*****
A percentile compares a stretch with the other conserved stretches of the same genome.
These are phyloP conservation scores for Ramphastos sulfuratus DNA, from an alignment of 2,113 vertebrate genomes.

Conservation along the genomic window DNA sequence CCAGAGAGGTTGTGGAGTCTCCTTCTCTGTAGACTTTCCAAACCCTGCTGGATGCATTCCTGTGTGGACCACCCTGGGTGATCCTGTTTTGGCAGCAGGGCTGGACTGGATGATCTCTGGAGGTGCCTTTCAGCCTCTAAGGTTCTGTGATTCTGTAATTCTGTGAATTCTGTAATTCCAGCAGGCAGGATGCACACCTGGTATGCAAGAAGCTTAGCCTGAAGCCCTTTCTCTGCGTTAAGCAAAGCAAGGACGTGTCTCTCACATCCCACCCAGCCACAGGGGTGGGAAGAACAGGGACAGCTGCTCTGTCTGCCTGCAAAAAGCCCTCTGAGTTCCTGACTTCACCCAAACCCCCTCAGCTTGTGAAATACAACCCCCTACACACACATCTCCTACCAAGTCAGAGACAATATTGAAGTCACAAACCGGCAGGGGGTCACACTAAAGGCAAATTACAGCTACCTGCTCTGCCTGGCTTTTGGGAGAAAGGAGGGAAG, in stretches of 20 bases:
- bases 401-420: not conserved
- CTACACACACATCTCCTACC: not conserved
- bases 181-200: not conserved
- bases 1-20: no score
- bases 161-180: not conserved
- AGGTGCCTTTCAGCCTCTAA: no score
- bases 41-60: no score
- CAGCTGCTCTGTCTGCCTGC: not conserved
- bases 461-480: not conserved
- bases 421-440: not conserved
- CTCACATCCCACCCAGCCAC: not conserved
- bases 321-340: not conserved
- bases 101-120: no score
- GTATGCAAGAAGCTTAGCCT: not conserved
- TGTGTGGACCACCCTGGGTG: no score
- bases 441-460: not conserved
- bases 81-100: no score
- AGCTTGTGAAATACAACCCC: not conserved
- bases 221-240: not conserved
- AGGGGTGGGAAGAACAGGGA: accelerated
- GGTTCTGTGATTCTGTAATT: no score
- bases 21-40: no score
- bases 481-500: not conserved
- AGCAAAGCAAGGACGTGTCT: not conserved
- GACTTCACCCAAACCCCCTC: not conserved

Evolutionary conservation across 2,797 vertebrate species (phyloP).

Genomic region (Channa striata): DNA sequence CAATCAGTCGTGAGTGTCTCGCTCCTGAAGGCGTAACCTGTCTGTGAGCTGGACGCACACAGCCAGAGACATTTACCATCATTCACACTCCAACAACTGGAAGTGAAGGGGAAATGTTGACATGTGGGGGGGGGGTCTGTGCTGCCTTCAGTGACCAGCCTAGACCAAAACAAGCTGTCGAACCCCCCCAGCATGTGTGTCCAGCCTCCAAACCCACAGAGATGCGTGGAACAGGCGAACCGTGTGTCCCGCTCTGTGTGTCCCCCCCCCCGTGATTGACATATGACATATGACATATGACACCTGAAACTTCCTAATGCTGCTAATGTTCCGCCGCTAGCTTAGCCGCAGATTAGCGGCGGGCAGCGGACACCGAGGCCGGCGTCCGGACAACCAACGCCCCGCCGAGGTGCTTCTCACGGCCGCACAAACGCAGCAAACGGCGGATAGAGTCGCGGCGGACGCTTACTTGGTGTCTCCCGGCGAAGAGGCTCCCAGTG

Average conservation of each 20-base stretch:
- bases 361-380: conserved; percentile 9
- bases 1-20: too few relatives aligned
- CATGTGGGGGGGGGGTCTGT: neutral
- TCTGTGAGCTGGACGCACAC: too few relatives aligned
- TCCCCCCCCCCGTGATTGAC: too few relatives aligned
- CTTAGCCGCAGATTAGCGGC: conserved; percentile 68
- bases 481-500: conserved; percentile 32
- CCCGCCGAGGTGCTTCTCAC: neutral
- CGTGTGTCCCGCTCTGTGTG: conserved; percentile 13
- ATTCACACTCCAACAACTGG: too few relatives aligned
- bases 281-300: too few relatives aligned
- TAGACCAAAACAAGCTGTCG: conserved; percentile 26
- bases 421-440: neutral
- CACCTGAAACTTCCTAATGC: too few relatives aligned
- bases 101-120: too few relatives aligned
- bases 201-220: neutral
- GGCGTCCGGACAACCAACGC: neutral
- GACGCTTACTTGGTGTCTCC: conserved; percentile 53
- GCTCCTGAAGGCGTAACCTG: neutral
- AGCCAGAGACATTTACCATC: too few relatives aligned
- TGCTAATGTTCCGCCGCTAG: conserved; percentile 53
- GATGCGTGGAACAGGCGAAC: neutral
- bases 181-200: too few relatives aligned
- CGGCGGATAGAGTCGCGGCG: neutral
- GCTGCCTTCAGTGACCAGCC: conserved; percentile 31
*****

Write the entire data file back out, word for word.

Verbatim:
A percentile compares a stretch with the other conserved stretches of the same genome.
These are phyloP conservation scores for Ramphastos sulfuratus DNA, from an alignment of 2,113 vertebrate genomes.

Conservation along the genomic window DNA sequence CCAGAGAGGTTGTGGAGTCTCCTTCTCTGTAGACTTTCCAAACCCTGCTGGATGCATTCCTGTGTGGACCACCCTGGGTGATCCTGTTTTGGCAGCAGGGCTGGACTGGATGATCTCTGGAGGTGCCTTTCAGCCTCTAAGGTTCTGTGATTCTGTAATTCTGTGAATTCTGTAATTCCAGCAGGCAGGATGCACACCTGGTATGCAAGAAGCTTAGCCTGAAGCCCTTTCTCTGCGTTAAGCAAAGCAAGGACGTGTCTCTCACATCCCACCCAGCCACAGGGGTGGGAAGAACAGGGACAGCTGCTCTGTCTGCCTGCAAAAAGCCCTCTGAGTTCCTGACTTCACCCAAACCCCCTCAGCTTGTGAAATACAACCCCCTACACACACATCTCCTACCAAGTCAGAGACAATATTGAAGTCACAAACCGGCAGGGGGTCACACTAAAGGCAAATTACAGCTACCTGCTCTGCCTGGCTTTTGGGAGAAAGGAGGGAAG, in stretches of 20 bases:
- bases 401-420: not conserved
- CTACACACACATCTCCTACC: not conserved
- bases 181-200: not conserved
- bases 1-20: no score
- bases 161-180: not conserved
- AGGTGCCTTTCAGCCTCTAA: no score
- bases 41-60: no score
- CAGCTGCTCTGTCTGCCTGC: not conserved
- bases 461-480: not conserved
- bases 421-440: not conserved
- CTCACATCCCACCCAGCCAC: not conserved
- bases 321-340: not conserved
- bases 101-120: no score
- GTATGCAAGAAGCTTAGCCT: not conserved
- TGTGTGGACCACCCTGGGTG: no score
- bases 441-460: not conserved
- bases 81-100: no score
- AGCTTGTGAAATACAACCCC: not conserved
- bases 221-240: not conserved
- AGGGGTGGGAAGAACAGGGA: accelerated
- GGTTCTGTGATTCTGTAATT: no score
- bases 21-40: no score
- bases 481-500: not conserved
- AGCAAAGCAAGGACGTGTCT: not conserved
- GACTTCACCCAAACCCCCTC: not conserved

Evolutionary conservation across 2,797 vertebrate species (phyloP).

Genomic region (Channa striata): DNA sequence CAATCAGTCGTGAGTGTCTCGCTCCTGAAGGCGTAACCTGTCTGTGAGCTGGACGCACACAGCCAGAGACATTTACCATCATTCACACTCCAACAACTGGAAGTGAAGGGGAAATGTTGACATGTGGGGGGGGGGTCTGTGCTGCCTTCAGTGACCAGCCTAGACCAAAACAAGCTGTCGAACCCCCCCAGCATGTGTGTCCAGCCTCCAAACCCACAGAGATGCGTGGAACAGGCGAACCGTGTGTCCCGCTCTGTGTGTCCCCCCCCCCGTGATTGACATATGACATATGACATATGACACCTGAAACTTCCTAATGCTGCTAATGTTCCGCCGCTAGCTTAGCCGCAGATTAGCGGCGGGCAGCGGACACCGAGGCCGGCGTCCGGACAACCAACGCCCCGCCGAGGTGCTTCTCACGGCCGCACAAACGCAGCAAACGGCGGATAGAGTCGCGGCGGACGCTTACTTGGTGTCTCCCGGCGAAGAGGCTCCCAGTG

Average conservation of each 20-base stretch:
- bases 361-380: conserved; percentile 9
- bases 1-20: too few relatives aligned
- CATGTGGGGGGGGGGTCTGT: neutral
- TCTGTGAGCTGGACGCACAC: too few relatives aligned
- TCCCCCCCCCCGTGATTGAC: too few relatives aligned
- CTTAGCCGCAGATTAGCGGC: conserved; percentile 68
- bases 481-500: conserved; percentile 32
- CCCGCCGAGGTGCTTCTCAC: neutral
- CGTGTGTCCCGCTCTGTGTG: conserved; percentile 13
- ATTCACACTCCAACAACTGG: too few relatives aligned
- bases 281-300: too few relatives aligned
- TAGACCAAAACAAGCTGTCG: conserved; percentile 26
- bases 421-440: neutral
- CACCTGAAACTTCCTAATGC: too few relatives aligned
- bases 101-120: too few relatives aligned
- bases 201-220: neutral
- GGCGTCCGGACAACCAACGC: neutral
- GACGCTTACTTGGTGTCTCC: conserved; percentile 53
- GCTCCTGAAGGCGTAACCTG: neutral
- AGCCAGAGACATTTACCATC: too few relatives aligned
- TGCTAATGTTCCGCCGCTAG: conserved; percentile 53
- GATGCGTGGAACAGGCGAAC: neutral
- bases 181-200: too few relatives aligned
- CGGCGGATAGAGTCGCGGCG: neutral
- GCTGCCTTCAGTGACCAGCC: conserved; percentile 31